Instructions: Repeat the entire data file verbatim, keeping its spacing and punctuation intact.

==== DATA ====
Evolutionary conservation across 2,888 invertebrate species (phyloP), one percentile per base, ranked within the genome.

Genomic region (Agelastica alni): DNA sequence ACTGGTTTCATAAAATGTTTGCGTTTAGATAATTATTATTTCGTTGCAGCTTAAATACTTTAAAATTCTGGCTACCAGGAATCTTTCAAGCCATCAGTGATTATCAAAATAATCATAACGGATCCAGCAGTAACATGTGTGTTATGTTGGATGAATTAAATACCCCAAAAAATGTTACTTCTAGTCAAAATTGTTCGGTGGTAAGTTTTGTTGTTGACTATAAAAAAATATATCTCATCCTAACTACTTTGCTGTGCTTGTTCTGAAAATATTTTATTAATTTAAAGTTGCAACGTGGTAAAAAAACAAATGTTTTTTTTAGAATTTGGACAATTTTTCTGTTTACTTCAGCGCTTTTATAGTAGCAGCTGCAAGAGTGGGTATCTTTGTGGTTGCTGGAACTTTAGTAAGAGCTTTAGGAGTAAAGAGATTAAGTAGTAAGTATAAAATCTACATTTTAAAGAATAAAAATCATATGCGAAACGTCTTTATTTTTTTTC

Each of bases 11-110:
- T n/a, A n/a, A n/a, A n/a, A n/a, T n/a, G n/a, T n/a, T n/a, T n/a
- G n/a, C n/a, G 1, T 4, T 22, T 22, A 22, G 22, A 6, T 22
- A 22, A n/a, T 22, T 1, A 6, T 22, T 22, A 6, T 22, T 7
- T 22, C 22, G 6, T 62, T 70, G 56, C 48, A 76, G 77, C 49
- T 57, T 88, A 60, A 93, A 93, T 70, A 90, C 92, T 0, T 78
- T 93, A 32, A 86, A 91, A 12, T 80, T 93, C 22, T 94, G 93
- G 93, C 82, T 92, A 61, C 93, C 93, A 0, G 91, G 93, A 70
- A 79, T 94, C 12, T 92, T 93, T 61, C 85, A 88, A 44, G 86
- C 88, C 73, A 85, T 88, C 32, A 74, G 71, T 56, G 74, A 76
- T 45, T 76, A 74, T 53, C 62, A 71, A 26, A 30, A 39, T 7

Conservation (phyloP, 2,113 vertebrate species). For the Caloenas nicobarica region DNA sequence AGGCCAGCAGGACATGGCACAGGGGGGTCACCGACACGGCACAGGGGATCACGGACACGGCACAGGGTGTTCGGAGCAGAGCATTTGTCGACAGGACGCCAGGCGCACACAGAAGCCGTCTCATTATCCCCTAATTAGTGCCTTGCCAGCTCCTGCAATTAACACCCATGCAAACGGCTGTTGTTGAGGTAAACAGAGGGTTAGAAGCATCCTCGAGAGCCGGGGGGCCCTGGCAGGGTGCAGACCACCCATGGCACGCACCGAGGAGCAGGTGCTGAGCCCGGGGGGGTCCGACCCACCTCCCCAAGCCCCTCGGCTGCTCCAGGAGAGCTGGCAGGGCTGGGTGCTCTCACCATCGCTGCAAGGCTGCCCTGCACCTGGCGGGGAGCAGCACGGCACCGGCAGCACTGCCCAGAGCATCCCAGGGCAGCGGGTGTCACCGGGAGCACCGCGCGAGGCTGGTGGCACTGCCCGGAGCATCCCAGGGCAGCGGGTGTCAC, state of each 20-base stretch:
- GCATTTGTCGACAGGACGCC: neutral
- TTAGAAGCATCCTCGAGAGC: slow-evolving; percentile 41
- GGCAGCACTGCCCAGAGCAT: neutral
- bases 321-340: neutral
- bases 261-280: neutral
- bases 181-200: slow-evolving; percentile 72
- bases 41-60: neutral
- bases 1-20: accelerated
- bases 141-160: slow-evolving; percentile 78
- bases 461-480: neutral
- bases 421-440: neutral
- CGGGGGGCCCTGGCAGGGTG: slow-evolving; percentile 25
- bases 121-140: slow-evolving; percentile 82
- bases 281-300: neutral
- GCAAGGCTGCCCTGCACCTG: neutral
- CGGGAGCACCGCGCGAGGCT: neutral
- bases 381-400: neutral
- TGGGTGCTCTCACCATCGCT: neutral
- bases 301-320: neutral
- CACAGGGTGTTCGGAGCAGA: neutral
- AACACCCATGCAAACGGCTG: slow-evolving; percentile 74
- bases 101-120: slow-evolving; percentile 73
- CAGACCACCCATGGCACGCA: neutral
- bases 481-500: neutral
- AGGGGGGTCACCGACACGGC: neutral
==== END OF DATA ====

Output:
Evolutionary conservation across 2,888 invertebrate species (phyloP), one percentile per base, ranked within the genome.

Genomic region (Agelastica alni): DNA sequence ACTGGTTTCATAAAATGTTTGCGTTTAGATAATTATTATTTCGTTGCAGCTTAAATACTTTAAAATTCTGGCTACCAGGAATCTTTCAAGCCATCAGTGATTATCAAAATAATCATAACGGATCCAGCAGTAACATGTGTGTTATGTTGGATGAATTAAATACCCCAAAAAATGTTACTTCTAGTCAAAATTGTTCGGTGGTAAGTTTTGTTGTTGACTATAAAAAAATATATCTCATCCTAACTACTTTGCTGTGCTTGTTCTGAAAATATTTTATTAATTTAAAGTTGCAACGTGGTAAAAAAACAAATGTTTTTTTTAGAATTTGGACAATTTTTCTGTTTACTTCAGCGCTTTTATAGTAGCAGCTGCAAGAGTGGGTATCTTTGTGGTTGCTGGAACTTTAGTAAGAGCTTTAGGAGTAAAGAGATTAAGTAGTAAGTATAAAATCTACATTTTAAAGAATAAAAATCATATGCGAAACGTCTTTATTTTTTTTC

Each of bases 11-110:
- T n/a, A n/a, A n/a, A n/a, A n/a, T n/a, G n/a, T n/a, T n/a, T n/a
- G n/a, C n/a, G 1, T 4, T 22, T 22, A 22, G 22, A 6, T 22
- A 22, A n/a, T 22, T 1, A 6, T 22, T 22, A 6, T 22, T 7
- T 22, C 22, G 6, T 62, T 70, G 56, C 48, A 76, G 77, C 49
- T 57, T 88, A 60, A 93, A 93, T 70, A 90, C 92, T 0, T 78
- T 93, A 32, A 86, A 91, A 12, T 80, T 93, C 22, T 94, G 93
- G 93, C 82, T 92, A 61, C 93, C 93, A 0, G 91, G 93, A 70
- A 79, T 94, C 12, T 92, T 93, T 61, C 85, A 88, A 44, G 86
- C 88, C 73, A 85, T 88, C 32, A 74, G 71, T 56, G 74, A 76
- T 45, T 76, A 74, T 53, C 62, A 71, A 26, A 30, A 39, T 7

Conservation (phyloP, 2,113 vertebrate species). For the Caloenas nicobarica region DNA sequence AGGCCAGCAGGACATGGCACAGGGGGGTCACCGACACGGCACAGGGGATCACGGACACGGCACAGGGTGTTCGGAGCAGAGCATTTGTCGACAGGACGCCAGGCGCACACAGAAGCCGTCTCATTATCCCCTAATTAGTGCCTTGCCAGCTCCTGCAATTAACACCCATGCAAACGGCTGTTGTTGAGGTAAACAGAGGGTTAGAAGCATCCTCGAGAGCCGGGGGGCCCTGGCAGGGTGCAGACCACCCATGGCACGCACCGAGGAGCAGGTGCTGAGCCCGGGGGGGTCCGACCCACCTCCCCAAGCCCCTCGGCTGCTCCAGGAGAGCTGGCAGGGCTGGGTGCTCTCACCATCGCTGCAAGGCTGCCCTGCACCTGGCGGGGAGCAGCACGGCACCGGCAGCACTGCCCAGAGCATCCCAGGGCAGCGGGTGTCACCGGGAGCACCGCGCGAGGCTGGTGGCACTGCCCGGAGCATCCCAGGGCAGCGGGTGTCAC, state of each 20-base stretch:
- GCATTTGTCGACAGGACGCC: neutral
- TTAGAAGCATCCTCGAGAGC: slow-evolving; percentile 41
- GGCAGCACTGCCCAGAGCAT: neutral
- bases 321-340: neutral
- bases 261-280: neutral
- bases 181-200: slow-evolving; percentile 72
- bases 41-60: neutral
- bases 1-20: accelerated
- bases 141-160: slow-evolving; percentile 78
- bases 461-480: neutral
- bases 421-440: neutral
- CGGGGGGCCCTGGCAGGGTG: slow-evolving; percentile 25
- bases 121-140: slow-evolving; percentile 82
- bases 281-300: neutral
- GCAAGGCTGCCCTGCACCTG: neutral
- CGGGAGCACCGCGCGAGGCT: neutral
- bases 381-400: neutral
- TGGGTGCTCTCACCATCGCT: neutral
- bases 301-320: neutral
- CACAGGGTGTTCGGAGCAGA: neutral
- AACACCCATGCAAACGGCTG: slow-evolving; percentile 74
- bases 101-120: slow-evolving; percentile 73
- CAGACCACCCATGGCACGCA: neutral
- bases 481-500: neutral
- AGGGGGGTCACCGACACGGC: neutral